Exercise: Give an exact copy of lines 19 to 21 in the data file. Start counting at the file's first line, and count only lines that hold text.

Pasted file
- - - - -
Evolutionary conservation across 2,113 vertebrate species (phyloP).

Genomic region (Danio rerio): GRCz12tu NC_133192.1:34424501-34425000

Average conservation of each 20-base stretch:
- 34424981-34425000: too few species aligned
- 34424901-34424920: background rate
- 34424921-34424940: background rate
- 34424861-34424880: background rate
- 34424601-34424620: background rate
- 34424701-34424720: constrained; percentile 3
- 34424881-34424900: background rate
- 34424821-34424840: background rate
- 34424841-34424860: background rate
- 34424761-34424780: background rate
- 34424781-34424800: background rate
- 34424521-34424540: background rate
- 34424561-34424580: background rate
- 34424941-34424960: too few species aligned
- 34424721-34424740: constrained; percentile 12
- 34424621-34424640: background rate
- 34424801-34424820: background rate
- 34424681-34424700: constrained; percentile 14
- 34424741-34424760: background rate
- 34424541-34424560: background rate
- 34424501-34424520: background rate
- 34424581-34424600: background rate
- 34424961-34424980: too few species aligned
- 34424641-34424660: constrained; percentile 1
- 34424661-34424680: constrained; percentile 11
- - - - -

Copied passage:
- 34424621-34424640: background rate
- 34424801-34424820: background rate
- 34424681-34424700: constrained; percentile 14